Pliny, Solinus, Ptolemy, and of late Leod the African, remember unto us a river in Ethiopia, famous by the name of Niger; of which the people were called Nigritæ, now Negroes; and are the

a Nat. Hist. 1. v. c. 8

c Lib. iv. c. 5.

b Poly. Hist. c. 40, and 43.
d Descrip. Afric.

blackest nation of the world. This river taketh spring out of a certain lake, eastward; and after a long race, falleth into the western ocean.1 Hence (because it was her majesty's will to have them blackmoors at first) the invention was derived by me, and presented thus:


First, for the scene, was drawn a landtschap (landscape) consisting of small woods, and here and there a void place filled with huntings; which falling, an artificial sea was seen to shoot forth, as if it flowed to the land, raised with waves which seemed to move, and in some places the billows to break, as imitating that orderly disorder which is common in nature. In front of this sea were placed six tritons, in moving and sprightly actions, their upper parts human, save that their hairs were blue, as partaking of the sea-colour: their desinent parts fish, mounted above their heads, and all varied in disposition. From their backs were borne out certain light pieces of taffata, as if carried by the wind, and their music made out of wreathed shells. Behind these, a pair of sea-maids, for song, were as conspicuously seated; between which, two great sea-horses, as big as the life, put forth themselves; the one mounting aloft,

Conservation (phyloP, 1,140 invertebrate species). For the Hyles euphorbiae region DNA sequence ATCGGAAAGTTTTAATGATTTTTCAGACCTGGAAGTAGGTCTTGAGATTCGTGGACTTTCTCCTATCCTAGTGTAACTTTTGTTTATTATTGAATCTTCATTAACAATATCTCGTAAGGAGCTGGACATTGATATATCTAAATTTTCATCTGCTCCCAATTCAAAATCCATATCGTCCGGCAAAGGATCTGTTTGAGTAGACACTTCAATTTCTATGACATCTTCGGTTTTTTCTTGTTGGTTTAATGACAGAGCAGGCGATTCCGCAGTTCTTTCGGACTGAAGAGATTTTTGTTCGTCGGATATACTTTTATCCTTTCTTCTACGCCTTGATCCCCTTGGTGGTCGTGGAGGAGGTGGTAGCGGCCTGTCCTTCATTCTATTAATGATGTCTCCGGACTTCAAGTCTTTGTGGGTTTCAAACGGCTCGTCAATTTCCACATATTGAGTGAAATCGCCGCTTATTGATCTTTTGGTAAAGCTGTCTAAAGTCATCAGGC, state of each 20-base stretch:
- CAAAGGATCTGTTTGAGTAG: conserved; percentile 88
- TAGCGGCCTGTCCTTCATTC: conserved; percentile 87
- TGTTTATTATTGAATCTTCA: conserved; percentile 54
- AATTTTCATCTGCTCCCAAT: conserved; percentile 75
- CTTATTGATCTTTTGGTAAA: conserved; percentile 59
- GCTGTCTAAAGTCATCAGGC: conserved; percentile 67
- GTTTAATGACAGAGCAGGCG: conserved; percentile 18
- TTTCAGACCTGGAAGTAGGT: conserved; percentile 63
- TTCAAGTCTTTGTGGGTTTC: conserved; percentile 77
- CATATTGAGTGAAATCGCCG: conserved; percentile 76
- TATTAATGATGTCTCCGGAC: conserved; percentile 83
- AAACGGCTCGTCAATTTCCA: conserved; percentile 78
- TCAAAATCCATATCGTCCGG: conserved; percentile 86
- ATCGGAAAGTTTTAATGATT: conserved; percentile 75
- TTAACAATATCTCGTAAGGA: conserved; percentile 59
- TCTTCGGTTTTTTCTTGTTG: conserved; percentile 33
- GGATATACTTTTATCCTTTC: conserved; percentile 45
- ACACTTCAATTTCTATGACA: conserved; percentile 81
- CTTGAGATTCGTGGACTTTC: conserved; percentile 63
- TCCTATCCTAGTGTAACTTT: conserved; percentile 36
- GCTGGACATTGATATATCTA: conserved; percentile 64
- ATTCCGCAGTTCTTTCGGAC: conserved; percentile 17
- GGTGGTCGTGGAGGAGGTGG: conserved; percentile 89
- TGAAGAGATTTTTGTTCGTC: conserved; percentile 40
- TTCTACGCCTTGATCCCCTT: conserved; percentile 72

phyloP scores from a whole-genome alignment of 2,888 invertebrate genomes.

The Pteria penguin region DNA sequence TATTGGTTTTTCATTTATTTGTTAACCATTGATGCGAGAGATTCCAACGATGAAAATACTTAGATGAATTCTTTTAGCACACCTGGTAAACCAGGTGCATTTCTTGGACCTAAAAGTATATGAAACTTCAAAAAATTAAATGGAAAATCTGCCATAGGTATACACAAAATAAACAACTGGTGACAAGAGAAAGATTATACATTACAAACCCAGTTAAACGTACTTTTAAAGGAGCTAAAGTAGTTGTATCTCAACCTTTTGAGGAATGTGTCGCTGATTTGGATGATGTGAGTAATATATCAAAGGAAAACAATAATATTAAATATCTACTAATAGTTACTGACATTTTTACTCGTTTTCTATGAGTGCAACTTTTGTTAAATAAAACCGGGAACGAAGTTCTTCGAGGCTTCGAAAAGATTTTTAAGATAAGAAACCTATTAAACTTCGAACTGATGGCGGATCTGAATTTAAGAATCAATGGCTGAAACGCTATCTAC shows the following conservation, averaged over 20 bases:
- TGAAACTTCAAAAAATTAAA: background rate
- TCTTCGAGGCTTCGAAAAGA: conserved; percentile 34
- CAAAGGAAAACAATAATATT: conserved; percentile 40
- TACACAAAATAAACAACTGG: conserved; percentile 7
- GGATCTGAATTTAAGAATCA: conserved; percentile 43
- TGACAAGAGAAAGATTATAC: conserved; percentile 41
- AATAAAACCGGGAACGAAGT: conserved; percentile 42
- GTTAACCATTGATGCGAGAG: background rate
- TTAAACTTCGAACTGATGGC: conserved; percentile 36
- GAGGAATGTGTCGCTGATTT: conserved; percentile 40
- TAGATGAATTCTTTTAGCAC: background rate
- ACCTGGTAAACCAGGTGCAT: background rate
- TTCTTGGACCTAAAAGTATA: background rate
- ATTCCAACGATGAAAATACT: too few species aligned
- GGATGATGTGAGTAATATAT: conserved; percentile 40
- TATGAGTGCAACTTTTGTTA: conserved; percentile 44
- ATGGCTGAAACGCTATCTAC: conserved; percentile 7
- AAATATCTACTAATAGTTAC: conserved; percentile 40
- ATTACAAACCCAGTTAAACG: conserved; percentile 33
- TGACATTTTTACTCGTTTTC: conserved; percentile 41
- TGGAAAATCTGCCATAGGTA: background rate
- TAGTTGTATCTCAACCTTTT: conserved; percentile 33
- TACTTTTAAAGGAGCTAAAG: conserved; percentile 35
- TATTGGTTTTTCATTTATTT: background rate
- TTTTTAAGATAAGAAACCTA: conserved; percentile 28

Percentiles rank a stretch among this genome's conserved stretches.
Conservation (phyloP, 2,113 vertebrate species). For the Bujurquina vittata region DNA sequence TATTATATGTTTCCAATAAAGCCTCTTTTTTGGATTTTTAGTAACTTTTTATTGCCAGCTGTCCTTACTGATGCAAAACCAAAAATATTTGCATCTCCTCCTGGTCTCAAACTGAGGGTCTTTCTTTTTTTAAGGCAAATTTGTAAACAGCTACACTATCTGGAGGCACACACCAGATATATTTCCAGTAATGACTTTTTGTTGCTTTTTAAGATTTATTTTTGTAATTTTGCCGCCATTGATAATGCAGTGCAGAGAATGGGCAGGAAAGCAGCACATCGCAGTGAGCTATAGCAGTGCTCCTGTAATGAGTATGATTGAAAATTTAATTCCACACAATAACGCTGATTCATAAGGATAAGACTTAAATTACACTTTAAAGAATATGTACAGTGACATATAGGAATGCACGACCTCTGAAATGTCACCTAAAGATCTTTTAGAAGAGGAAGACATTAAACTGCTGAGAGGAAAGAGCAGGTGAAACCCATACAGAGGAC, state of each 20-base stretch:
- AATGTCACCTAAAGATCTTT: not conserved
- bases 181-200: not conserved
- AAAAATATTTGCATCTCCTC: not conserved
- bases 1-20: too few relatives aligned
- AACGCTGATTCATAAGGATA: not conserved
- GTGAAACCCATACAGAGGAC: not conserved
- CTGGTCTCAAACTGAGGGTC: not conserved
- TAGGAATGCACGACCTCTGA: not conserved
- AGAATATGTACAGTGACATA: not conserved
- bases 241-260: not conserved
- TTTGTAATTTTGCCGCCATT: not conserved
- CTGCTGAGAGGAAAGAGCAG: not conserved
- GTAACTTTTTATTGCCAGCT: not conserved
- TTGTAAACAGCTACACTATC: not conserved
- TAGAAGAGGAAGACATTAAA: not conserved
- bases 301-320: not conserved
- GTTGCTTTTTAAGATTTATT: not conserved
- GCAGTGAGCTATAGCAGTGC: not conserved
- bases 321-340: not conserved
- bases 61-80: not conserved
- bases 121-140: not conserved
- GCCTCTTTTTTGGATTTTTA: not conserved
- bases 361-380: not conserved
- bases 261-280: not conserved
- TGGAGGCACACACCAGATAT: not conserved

• Some take it to be the same with Nilus, which is by Lucan called Melas, signifying Niger. Howsoever Plin. in the place above noted, hath this: Nigri fluvio eadem natura, quæ Nilo, calamum, papyrum, et easdem gignit animantes. See Solin. abovementioned.

1 And falleth into the Western Ocean.] We now know that the Niger runs towards the east. Had the adventurous discoverer of this important geographical fact happily lived to return from his second expedition, we should probably have also learned whether the Niger loses itself in the sands, is swallowed up in some vast inland lake, or constitutes, as some think, the chief branch or feeder of the Nile.

The form of these tritons, with their trumpets, you may read lively described in Ov. Met. lib. i. Caruleum Tritona vocat, &c. ; and in Virg. Æneid. lib. x. Hunc vehit immanis triton, et sequent.